Thursday, October 5, 2017

The price mechanism as information bottleneck

I've been reading and writing about the "information bottleneck" lately (e.g. this paper, or e.g. this post) focusing on how it might relate to the price mechanism. In the post, I argued that the price mechanism works by destroying information instead of aggregating or communicating it.

I thought this might be a neat example to try out Mathematica's Classify machine learning function. So I set up some training data on a simple system with three agents (1, 2, 3), a price that could take on three values (1, 2, 3) for an allocation of three units of one good. Of course, one one hand all the threes make this confusing — but on the other hand this website is free.

There are ten different possible allocations of three widgets across three agents which I designate by a list of three numbers: e.g. {1, 2, 0}, {0, 0, 3}, {1, 1, 1}, etc. Each allocation is then related to a price in the training data; here's a graphical representation of that (noisy) training data (that we'll later relate to the information bottleneck):

The prices are on the right, and the various possible allocations are on the left, with the arrows showing when a price was related to a particular allocation (sometimes multiple times, and sometimes an allocation was related to two different prices). Running c = Classify[trainingData], we get a function c[.] that maps an allocation to a price p:

c[{3, 0, 0}] = 1
c[{2, 1, 0}] = 2

If we look at the various allocations related to each price (and weight them by their probabilities), we can get an idea of a "typical" allocation that yields each price:

Each price is represented by a different color. The horizontal line at 10% represents the probability of any particular allocation if we had a uniform distribution over the different allocations (since there are 10 of them). It's also the result when the machine learning algorithm fails, essentially choosing the least informative prior.

We can see when the price is p = 1, then agent 1 ends up with more of the stock of widgets. When p = 2, the distribution is more uniform (it was set up as the "equilibrium price" in the training data). Although each agent in this particular setup is a consumer, we can think of 1 as the "consumer" and 3 as the "producer". If the price is too high, agent 3 ends up with more of the goods on average (they don't sell); if the price is too low, agent 1 does (over-consumption).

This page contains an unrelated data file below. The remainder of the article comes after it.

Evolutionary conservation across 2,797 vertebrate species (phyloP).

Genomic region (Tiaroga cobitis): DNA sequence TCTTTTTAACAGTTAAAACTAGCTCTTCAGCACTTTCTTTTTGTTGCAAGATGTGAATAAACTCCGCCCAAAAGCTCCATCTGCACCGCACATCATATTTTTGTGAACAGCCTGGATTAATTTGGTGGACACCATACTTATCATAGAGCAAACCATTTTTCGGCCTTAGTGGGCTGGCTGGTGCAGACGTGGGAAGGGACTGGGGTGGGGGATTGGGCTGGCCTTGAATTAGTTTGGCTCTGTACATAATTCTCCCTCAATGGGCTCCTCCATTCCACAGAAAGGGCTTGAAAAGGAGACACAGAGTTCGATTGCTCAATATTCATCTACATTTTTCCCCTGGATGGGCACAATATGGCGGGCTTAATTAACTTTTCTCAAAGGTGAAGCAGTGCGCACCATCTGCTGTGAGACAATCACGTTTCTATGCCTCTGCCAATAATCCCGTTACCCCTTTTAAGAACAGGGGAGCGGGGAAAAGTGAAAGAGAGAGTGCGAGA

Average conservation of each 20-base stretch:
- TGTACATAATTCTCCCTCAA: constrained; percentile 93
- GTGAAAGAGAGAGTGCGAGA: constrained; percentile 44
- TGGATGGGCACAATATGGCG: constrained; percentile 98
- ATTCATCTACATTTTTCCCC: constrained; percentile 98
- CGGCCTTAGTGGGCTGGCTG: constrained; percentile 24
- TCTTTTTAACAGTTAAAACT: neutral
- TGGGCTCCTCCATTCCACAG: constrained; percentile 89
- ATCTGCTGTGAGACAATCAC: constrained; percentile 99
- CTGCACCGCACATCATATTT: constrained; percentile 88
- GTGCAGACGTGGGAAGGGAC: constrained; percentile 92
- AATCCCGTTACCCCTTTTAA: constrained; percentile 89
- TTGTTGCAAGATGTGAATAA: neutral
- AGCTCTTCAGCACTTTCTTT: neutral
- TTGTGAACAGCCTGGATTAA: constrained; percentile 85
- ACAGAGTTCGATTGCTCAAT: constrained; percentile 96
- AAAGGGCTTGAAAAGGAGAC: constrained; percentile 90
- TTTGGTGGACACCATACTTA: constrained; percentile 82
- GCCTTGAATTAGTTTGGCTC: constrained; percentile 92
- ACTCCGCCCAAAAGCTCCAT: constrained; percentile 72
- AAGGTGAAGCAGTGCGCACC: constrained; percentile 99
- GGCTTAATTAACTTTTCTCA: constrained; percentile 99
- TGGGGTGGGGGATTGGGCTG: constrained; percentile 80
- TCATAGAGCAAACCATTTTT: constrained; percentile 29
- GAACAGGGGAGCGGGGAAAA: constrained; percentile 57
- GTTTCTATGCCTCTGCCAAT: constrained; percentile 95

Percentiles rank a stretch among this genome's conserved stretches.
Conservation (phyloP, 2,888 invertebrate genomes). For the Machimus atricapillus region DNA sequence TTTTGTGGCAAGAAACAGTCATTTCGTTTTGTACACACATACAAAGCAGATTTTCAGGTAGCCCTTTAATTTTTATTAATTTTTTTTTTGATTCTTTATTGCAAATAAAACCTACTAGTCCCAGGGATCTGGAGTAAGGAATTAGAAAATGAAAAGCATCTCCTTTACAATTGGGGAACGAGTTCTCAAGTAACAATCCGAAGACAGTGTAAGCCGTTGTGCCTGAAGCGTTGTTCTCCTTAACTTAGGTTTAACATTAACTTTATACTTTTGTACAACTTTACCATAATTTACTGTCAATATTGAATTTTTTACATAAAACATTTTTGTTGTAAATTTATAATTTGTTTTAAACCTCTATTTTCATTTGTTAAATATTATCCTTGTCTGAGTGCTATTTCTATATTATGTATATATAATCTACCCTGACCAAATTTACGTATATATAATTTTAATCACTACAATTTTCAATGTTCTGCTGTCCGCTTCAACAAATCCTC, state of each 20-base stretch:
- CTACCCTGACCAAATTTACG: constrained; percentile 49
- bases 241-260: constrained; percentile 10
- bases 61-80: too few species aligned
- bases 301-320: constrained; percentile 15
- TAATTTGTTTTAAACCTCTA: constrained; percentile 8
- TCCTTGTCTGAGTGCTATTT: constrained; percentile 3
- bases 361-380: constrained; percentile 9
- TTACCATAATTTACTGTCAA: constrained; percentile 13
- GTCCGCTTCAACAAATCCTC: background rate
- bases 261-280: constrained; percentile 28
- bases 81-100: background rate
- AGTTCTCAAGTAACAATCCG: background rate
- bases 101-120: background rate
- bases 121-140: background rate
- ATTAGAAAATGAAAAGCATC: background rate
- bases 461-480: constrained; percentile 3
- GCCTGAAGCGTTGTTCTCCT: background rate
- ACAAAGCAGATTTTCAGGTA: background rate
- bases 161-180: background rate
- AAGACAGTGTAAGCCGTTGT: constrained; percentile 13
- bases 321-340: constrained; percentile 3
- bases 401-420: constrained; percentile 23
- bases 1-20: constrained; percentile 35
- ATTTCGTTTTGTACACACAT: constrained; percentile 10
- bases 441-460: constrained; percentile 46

we can look at the information entropy of these allocations, and it is indeed maximized for the equilibrium price p = 2 (by construction):

We have an information bottleneck where these three price values (1.6 bits) are destroying the irrelevant information and capturing relevant information about the opportunity set (3.3 bits, for a loss of 1.7 bits — more than half the information content) [1].

I borrowed this information bottleneck diagram from this paper:

In our case, $X$ is the allocation (state space), and $Y$ is the price. Our classify function c[state] represents $\hat{X}$ and $\hat{Y}$ is the output of that function. It was trained on the data (the diagram at the top of this post). Of course, Classify isn't really doing this with a Deep Neural Network (there's actually just one hidden layer with 8 nodes), but what I'm trying to illustrate here is the formal similarities between destroying information in the price mechanism and the information bottleneck.

We can envision the price mechanism as setting up a primitive neural network machine learning algorithm: the price functioning as an autoencoder of the state space information, destroying the irrelevant information in the information bottleneck, and then the flow of money reinforces the connection between neurons (i.e. exchages between agents).

We can add a second state space defining the demand for widgets (the state space above defines the supply). If these state spaces match up, then the supply and the demand will see the "equilibrium" price for the equilibrium allocation. Deviations on either side will will mean the market price will differ from the price derived from either the supply distribution or the demand distribution. Information will flow from supply to demand (or vice versa) via exchanges, and the price will change to represent the new state. This process will continue until the relevant information content of the supply distribution (captured via the bottleneck, with irrelevant information being destroyed) is equivalent to the information content of the demand distribution — i.e. information equilibrium.

If we take demand as constant (i.e. the real data we are trying to learn), this is identical to training a neural network with a Generative Adversarial Network (GAN) algorithm. Different supply distributions are created via exchanges and the price (the bottleneck) discriminates between them leading what should eventually be identical distributions on both sides when the price can no longer discriminate (i.e. is constant) between the supply distribution and the demand distribution.

Or at least that is how I am thinking about this at the moment. It is possible we need to look at the joint distribution of supply and demand as one big state space. More work to be done!

...

Footnotes:

[1] Additionally, I went through and did random trades among the agents (select two agents at random, and if one agent has more widgets than the other and the other has money at the price dictated by the future allocation — i.e. the allocation that would result from a trade — there's a trade). This eventually produces an equilibrium (an equilibrium price of 2 with a uniform allocation):

I want to eventually make the machine learning algorithm re-train on the new data that's produced from a transaction, which would likely reinforce some price probabilities and reduce others.